Discussion about colonial education and how to decolonise education is rife everywhere in S.A. Here are ideas of two personalities who have written much about education and how education can be used to oppress and how it can be used to liberate. This is just a trigger to start discussion on what needs to change. I have chosen three themes:
- Oppressed learning to become oppressors?
Friere wrote in Pedagogy of the Oppressed, “Because it is a distortion of being more fully human, sooner or later being less human leads the oppressed to struggle against those who made them so. In order for this struggle to have meaning, the oppressed must not in seeking to regain their humanity (which is a way to create it), become in turn oppressors of the oppressors, but rather restorers of the humanity of both.”
An important carrot dangled by colonial oppression is the possession of wealth and power. The desire for these has had the effect on generations of freedom fighters being lured into this trap so that they are transformed from liberators to oppressors for it is wealth and power that oppress the masses.
Gamndhiji said, “Free trade maybe England’s salvation. It spells our ruin. We have yet to formulate a system of Indian economics….. It is not by making our brains a storehouse for cramming facts that our understanding is opened. An intelligent approach to an industrial training is often a more valuable aid to the intellect than an indifferent reading of literature.”
Both Gandhiji and Friere believed in the basic dignity of work. Both believed in humanistic values, but emphasized the need to revive the dignity of the human spirit. Freire wrote, “Only power that springs from the weakness of the oppressed will be sufficiently strong to free both. Any attempt to “soften” the power of the oppressor in deference to the weakness of the oppressed almost always manifests itself in the form of false generosity; indeed, the attempt never goes beyond this. In order to have the continued opportunity to express their “generosity,” the oppressors must perpetuate injustice as well.…False charity constrains the fearful and subdued, the “rejects of life” to extend their trembling hands. True generosity lies in striving so that these hands — whether of individuals or entire peoples — need be extended less and less in supplication, so that more and more they become human hands which work and, working, transform the world.”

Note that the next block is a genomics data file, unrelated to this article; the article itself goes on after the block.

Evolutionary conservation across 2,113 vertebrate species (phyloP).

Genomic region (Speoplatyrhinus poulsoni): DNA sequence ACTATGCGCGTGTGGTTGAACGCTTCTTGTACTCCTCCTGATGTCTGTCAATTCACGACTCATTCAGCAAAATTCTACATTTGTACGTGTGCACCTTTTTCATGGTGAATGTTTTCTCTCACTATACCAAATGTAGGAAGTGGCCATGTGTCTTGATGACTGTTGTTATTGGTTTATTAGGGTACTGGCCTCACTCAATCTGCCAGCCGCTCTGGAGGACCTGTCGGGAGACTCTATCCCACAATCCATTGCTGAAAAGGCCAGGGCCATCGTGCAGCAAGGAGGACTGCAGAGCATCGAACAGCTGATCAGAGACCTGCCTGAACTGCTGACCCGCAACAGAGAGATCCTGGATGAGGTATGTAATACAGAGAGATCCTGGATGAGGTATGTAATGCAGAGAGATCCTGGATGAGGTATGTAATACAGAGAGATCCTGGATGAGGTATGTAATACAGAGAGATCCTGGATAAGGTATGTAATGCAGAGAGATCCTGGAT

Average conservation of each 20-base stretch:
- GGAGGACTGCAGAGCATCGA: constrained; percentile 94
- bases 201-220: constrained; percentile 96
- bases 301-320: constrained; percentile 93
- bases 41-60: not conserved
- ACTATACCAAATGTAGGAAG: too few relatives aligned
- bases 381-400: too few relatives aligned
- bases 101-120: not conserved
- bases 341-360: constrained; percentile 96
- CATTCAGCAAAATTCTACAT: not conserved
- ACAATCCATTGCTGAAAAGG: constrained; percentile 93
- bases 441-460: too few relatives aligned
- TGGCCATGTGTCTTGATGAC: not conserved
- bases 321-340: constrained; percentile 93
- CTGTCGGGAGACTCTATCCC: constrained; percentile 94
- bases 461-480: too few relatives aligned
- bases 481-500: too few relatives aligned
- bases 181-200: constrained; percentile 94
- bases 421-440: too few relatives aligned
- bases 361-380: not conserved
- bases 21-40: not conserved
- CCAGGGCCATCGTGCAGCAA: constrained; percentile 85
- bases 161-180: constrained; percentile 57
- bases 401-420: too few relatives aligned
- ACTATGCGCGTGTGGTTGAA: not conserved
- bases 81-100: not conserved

Gandhiji wrote, The primary aim of all education is, or should be the moulding of the character of the pupils….It is a sad thing that our school-boys look upon manual labour with disfavour, if not contempt…. Every handicraft has to be taught not only merely mechanically as is done today but scientifically, i.e. the child should know the why and the wherefore of every process.”
- Liberation comes from consciousness of the self not from wanting to ape the oppressor:
Freire who was concerned about the effects of oppression wrote, “Who are better prepared than the oppressed to understand the terrible significance of an oppressive society? …. They will not gain this liberation by chance but through …. their recognition of the necessity to fight for it. And this fight, because of the purpose given it by the oppressed, will actually constitute an act of love opposing the lovelessness which lies at the heart of the oppressors’ violence, lovelessness even when clothed in false generosity. But almost always, during the initial stage of the struggle, the oppressed, instead of striving for liberation, tend themselves to become oppressors, or “sub-oppressors.” The very structure of their thought has been conditioned by the contradictions of the concrete, existential situation by which they were shaped. Their ideal is to be men; but for them, to be men is to be oppressors….It is not to become free that they want agrarian reform, but in order to acquire land and thus become landowners — or; more precisely, bosses over other workers….. One of the gravest obstacles to the achievement of liberation is that oppressive reality absorbs those within it and thereby acts to submerge human beings’ consciousness.”